The Corner of Hollywood and Sinai Summer Series: The Hero

In ancient Greece, a hero was a man who died in battle and, in doing so, brought glory and posterity to his name. Today’s hero is more likely to be a man who fulfills his dream against all immeasurable odds, minus the dying, hopefully. Sometimes a hero is one who upholds the law against those who would challenge it; sometimes the hero is the very one who challenges the law. A hero can be an ordinary person who, in the face of the unordinary, does the extraordinary. A hero can be an extraordinary person who, in similar situations, does the same. A hero can be real or fictional, fantastic or fantastical. In the movies, though, a hero tends to mean one more thing: big box office sales in the summer.

For the next few months, The Corner of Hollywood and Sinai will be focusing on the portrayal of heroes, a popular central theme in summer movies. We will be considering what the definition of a hero is and how this definition parallels, both positively and negatively, the Jewish definition of a hero. During the course of this series we will be deviating from the normal format. We will also be joined by guest critics to offer fresh outlooks on the chosen focus of our series. It is, after all, rare to find that everyone is in agreement when it comes to heroics.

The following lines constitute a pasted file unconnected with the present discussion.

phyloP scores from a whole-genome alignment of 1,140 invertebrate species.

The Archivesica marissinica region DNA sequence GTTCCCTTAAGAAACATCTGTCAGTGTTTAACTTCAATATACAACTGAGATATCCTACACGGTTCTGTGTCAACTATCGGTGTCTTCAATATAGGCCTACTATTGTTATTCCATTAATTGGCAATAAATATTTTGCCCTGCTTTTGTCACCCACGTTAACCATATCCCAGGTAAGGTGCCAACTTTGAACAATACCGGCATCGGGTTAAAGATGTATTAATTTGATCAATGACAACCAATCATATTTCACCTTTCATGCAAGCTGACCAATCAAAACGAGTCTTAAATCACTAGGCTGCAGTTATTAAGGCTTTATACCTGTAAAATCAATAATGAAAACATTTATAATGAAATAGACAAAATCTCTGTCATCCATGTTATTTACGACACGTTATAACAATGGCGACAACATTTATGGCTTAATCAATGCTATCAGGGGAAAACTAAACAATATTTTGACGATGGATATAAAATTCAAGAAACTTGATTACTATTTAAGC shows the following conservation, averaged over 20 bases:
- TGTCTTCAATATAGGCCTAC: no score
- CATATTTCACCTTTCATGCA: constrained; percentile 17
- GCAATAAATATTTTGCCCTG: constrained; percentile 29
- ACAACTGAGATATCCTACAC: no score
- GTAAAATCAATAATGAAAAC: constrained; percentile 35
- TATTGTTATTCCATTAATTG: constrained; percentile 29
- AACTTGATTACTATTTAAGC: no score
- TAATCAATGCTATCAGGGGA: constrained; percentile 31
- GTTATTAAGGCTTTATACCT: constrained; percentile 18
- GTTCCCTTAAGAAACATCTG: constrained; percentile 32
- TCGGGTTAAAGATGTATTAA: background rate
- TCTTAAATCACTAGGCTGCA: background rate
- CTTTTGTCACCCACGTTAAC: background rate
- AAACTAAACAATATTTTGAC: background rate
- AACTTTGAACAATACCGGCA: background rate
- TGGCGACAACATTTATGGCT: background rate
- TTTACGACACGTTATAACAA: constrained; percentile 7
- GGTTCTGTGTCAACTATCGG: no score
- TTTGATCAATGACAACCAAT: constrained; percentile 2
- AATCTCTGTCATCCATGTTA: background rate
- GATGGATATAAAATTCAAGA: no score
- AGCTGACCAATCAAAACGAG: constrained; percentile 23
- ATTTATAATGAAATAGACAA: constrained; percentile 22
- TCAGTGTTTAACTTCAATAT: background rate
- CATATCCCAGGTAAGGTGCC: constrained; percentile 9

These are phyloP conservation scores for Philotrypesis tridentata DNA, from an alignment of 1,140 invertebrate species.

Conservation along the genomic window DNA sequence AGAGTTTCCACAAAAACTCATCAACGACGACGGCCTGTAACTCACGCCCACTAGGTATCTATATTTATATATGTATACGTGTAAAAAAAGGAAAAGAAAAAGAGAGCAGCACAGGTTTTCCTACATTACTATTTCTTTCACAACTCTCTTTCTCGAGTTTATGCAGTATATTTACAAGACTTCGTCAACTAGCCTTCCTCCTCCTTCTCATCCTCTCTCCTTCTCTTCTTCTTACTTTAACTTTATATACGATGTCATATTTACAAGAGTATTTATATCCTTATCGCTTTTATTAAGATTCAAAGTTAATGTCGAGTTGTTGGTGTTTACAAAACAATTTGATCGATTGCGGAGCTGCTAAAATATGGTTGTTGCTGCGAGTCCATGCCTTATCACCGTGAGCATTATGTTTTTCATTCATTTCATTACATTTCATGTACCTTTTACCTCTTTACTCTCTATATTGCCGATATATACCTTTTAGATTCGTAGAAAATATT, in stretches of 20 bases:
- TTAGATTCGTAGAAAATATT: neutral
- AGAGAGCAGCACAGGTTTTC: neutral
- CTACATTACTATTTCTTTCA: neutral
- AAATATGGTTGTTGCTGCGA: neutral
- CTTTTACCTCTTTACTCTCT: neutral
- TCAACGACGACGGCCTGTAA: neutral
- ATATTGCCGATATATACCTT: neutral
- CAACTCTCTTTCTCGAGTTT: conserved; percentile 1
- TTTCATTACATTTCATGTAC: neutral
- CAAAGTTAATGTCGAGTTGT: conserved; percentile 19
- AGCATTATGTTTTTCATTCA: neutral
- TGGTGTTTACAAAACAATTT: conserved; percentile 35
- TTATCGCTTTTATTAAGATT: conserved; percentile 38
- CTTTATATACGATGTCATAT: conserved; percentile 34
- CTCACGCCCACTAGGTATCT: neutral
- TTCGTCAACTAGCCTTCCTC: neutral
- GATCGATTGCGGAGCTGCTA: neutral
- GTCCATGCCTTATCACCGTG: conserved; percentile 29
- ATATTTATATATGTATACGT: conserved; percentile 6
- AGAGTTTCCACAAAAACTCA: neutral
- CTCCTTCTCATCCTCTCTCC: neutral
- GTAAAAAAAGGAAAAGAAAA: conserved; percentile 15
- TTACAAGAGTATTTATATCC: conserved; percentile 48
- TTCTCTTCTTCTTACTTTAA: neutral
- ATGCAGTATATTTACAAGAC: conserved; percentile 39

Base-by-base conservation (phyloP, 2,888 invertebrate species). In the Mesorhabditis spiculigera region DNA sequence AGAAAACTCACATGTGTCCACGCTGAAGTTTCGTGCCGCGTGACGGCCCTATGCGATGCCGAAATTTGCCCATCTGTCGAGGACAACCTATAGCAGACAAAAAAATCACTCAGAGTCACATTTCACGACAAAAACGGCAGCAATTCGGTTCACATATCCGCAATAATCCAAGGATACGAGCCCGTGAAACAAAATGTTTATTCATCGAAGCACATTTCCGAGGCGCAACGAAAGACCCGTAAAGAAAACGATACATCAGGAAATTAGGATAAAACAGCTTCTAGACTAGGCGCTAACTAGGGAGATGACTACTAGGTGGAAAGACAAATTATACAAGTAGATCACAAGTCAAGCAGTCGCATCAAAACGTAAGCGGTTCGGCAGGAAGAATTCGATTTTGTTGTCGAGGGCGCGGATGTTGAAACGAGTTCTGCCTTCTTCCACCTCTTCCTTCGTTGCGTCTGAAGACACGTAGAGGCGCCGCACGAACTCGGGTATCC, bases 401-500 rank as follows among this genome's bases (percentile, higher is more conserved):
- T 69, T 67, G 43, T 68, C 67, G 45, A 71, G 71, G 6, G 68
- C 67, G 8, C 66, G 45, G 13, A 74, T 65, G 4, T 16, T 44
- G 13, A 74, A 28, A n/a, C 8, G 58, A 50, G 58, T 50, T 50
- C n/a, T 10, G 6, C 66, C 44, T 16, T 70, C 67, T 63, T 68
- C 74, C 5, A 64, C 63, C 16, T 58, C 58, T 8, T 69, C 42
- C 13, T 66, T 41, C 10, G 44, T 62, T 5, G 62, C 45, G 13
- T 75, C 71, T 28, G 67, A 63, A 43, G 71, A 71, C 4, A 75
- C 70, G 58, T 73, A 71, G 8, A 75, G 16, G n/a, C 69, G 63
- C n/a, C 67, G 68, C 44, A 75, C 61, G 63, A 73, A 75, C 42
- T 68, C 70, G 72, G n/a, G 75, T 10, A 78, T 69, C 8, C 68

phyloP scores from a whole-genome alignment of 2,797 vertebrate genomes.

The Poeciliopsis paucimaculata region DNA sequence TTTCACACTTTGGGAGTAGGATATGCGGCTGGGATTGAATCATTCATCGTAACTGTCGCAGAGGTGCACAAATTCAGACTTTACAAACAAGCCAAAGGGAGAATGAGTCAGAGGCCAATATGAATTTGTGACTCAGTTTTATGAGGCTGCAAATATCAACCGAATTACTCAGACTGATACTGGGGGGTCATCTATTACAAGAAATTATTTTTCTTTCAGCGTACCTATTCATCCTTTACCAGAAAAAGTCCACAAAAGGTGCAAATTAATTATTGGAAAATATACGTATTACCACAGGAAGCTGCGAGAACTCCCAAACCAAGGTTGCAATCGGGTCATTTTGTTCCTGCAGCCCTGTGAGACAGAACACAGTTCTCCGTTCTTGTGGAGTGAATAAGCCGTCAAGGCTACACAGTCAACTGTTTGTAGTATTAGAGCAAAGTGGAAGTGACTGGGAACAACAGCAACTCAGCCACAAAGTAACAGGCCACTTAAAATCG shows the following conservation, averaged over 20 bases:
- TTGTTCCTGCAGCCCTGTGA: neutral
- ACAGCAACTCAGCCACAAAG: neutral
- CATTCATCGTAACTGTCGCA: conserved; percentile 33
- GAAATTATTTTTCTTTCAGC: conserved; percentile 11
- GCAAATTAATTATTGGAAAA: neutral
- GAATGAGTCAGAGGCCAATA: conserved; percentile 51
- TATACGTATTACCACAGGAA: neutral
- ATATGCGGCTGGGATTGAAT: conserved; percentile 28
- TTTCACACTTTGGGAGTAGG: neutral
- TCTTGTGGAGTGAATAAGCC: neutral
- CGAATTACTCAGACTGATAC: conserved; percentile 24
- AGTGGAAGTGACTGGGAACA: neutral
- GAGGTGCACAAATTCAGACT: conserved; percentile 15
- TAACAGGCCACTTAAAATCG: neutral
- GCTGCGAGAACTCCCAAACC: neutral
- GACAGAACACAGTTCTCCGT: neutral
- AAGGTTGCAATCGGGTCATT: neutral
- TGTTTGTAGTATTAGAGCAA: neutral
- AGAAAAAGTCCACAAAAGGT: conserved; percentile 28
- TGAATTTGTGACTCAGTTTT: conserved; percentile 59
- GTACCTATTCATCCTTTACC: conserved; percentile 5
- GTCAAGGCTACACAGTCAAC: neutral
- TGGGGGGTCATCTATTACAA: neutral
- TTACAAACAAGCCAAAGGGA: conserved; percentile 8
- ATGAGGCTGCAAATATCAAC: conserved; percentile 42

Batman versus Anakin Skywalker:
The Battle Scene You Don’t See on Screen, Unless You Choose To

In Jewish thought there is a powerful caveat on free choice – it is said that all is in the hands of God with the sole exception of fear of God. In line with this thought, there are numerous references in Jewish tradition to the choice a person can make to fear Man or God. In other words, God can make us feel or do anything with the one exception that He cannot (or, at the very least, He created a universe in which He does not) make us fear Him; He does not control our fear. Furthermore, until we control our fear, we cannot properly fear God. In very other words, only we have the power over our own allegiances, a power which is greatly determined by the direction of our fear. The choices we make based upon what we fear, the choice we make to fear at all, are entirely in our own hands.